In the nearly 25 years since wiseass Brooklynite Colin Quinn debuted on MTV’s game show Remote Control, the comic has written for In Living Color, anchored Saturday Night Live’s “Weekend Update,” and hosted two short-lived TV shows. This month, he’s appearing in Long Story Short, a one-man show about failed empires, produced and directed by Jerry Seinfeld. Quinn spoke with Brian Raftery.
Everyone says the American empire is falling like the Roman, but no. It’s falling like every empire: Greek, Roman, Mayan, Mauryan. When I say Mauryan, people say, “Okay, maybe he does know what he’s talking about.”
Were you a good history student?
I hit my peak at 12, before I started smoking pot. That was my downfall.
How did Seinfeld get involved?
We’ve known each other since the late eighties. He’s been a great friend—even when he was on Seinfeld and I was doing a one-man show in a crummy theater, he showed up.
How’s the stand-up scene changed since you started?
All these young comics, they’re really fuckin’ funny. After all the comedians I’ve seen, how can people come up with new jokes?
What was the most memorable gig of your stand-up career?
I guess it would be the first unofficial gig. It was before I was doing comedy, but I wanted to be a comedian. So I went to the Improv early on a Sunday afternoon, got wasted, then needed speed to stay awake. I went to a [place on] 42nd Street, and this door bursts open. There’s six cops, and they’re sweeping Times Square, cleaning it up for the Sunday matinees. So then it’s a chain of me and thirteen black dudes [at the station], and the whole time I’m screaming, “I’ve got a comedy show, motherfucker, let me go!” So the cops finally say, “Okay, let’s see your act.” I start doing it—whatever that was—and after two minutes, one of the cops says, “We were gonna let you go, because you said you were a comedian, but now we know you’re lying.”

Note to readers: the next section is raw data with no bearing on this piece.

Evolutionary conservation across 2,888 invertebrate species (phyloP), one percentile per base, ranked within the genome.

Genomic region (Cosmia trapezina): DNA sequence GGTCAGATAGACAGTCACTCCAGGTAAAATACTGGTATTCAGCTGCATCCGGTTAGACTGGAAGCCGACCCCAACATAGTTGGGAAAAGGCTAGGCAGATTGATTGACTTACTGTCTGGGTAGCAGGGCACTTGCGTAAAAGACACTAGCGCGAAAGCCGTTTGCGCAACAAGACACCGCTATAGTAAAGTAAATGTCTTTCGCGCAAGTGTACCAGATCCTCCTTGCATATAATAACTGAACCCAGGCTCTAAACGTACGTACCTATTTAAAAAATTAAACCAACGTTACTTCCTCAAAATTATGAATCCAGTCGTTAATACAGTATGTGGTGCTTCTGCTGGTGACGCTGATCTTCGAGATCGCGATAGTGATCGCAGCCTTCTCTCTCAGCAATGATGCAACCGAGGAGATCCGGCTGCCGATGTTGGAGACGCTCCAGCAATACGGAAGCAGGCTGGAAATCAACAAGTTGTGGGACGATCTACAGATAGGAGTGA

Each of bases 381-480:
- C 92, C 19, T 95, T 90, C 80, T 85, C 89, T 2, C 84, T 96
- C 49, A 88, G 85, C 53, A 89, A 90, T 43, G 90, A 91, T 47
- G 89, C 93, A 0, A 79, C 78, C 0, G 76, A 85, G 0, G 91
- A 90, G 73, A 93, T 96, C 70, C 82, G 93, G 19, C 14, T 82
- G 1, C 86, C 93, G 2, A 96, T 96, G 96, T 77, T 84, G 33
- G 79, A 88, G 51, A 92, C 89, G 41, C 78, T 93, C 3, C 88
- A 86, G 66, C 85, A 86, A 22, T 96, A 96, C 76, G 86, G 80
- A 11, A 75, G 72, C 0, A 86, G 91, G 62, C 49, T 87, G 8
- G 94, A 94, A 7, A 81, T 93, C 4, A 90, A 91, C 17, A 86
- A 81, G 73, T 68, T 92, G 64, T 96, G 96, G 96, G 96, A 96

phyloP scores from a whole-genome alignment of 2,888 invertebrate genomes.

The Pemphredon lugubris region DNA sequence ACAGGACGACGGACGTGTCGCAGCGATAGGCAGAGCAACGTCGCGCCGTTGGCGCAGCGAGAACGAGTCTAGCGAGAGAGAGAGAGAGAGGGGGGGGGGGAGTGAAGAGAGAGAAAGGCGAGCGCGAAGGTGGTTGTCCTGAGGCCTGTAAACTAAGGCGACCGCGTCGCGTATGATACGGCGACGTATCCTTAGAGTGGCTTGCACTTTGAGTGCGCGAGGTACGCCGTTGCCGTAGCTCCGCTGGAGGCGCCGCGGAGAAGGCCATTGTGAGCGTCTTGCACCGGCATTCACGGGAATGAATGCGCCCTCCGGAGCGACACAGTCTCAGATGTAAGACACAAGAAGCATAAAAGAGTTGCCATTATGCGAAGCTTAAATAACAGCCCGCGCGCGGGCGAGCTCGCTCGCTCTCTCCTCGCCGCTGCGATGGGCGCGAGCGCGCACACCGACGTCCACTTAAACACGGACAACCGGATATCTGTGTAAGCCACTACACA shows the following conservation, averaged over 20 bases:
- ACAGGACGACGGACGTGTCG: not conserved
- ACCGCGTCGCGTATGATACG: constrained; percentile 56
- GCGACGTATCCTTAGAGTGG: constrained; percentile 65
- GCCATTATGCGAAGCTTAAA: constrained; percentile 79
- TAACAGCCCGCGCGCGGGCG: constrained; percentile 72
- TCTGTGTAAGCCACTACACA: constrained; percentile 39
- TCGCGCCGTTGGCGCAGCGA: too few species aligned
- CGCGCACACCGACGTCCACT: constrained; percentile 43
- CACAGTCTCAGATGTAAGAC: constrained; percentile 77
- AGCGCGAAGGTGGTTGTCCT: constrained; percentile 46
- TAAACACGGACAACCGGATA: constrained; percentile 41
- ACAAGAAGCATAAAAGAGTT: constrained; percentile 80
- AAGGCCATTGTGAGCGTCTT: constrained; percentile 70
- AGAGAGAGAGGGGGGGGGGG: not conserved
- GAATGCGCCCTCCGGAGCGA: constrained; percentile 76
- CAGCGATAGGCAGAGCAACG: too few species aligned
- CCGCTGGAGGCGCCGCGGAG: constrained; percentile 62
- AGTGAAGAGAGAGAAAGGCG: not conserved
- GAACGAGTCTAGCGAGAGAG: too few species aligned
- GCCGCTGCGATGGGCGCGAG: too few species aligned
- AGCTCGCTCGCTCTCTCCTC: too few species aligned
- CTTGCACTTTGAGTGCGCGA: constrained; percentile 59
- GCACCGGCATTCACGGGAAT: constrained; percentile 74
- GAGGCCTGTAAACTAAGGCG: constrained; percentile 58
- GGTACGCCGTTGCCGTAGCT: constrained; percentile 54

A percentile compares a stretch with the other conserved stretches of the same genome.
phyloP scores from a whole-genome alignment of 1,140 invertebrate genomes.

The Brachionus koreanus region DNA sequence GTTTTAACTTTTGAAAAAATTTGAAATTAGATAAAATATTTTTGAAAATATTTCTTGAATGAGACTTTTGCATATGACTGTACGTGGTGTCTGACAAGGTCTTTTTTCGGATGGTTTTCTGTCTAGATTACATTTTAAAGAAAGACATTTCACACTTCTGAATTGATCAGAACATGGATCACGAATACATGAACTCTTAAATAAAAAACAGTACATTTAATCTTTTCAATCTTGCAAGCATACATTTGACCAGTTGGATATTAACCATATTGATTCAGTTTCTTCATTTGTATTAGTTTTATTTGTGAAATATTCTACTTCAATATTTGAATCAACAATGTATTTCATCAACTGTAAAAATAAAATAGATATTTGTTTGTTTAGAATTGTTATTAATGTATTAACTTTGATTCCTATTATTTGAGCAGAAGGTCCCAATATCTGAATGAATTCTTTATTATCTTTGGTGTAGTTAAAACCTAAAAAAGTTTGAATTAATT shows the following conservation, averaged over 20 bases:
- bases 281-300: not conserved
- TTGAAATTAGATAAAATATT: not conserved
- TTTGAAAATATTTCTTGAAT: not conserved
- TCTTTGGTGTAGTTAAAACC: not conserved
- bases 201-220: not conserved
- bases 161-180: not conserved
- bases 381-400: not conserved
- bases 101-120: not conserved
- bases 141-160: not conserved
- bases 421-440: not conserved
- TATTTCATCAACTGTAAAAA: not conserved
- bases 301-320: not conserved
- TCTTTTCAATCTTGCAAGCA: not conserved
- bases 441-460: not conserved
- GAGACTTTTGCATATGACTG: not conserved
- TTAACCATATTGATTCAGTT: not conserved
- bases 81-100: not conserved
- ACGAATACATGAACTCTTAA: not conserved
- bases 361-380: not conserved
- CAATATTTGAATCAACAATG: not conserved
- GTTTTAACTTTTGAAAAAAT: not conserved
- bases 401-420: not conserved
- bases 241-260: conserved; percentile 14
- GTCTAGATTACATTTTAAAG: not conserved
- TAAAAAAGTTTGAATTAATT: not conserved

And the most unmemorable?
I’ve had delusions of grandeur my whole life, and I was in the middle of writing a movie, and Mike Myers calls me up to tell me I got the part of Dr. Evil’s son in Austin Powers: “Just fly out—it’s only a few days.” He couldn’t have made a better scenario. But I was such a dick. I said, “Hey, man. I’m doing my own thing.” Maybe I was a little scared of it. I’ve turned down some shit, [but] that is the only one I can honestly say was stupid.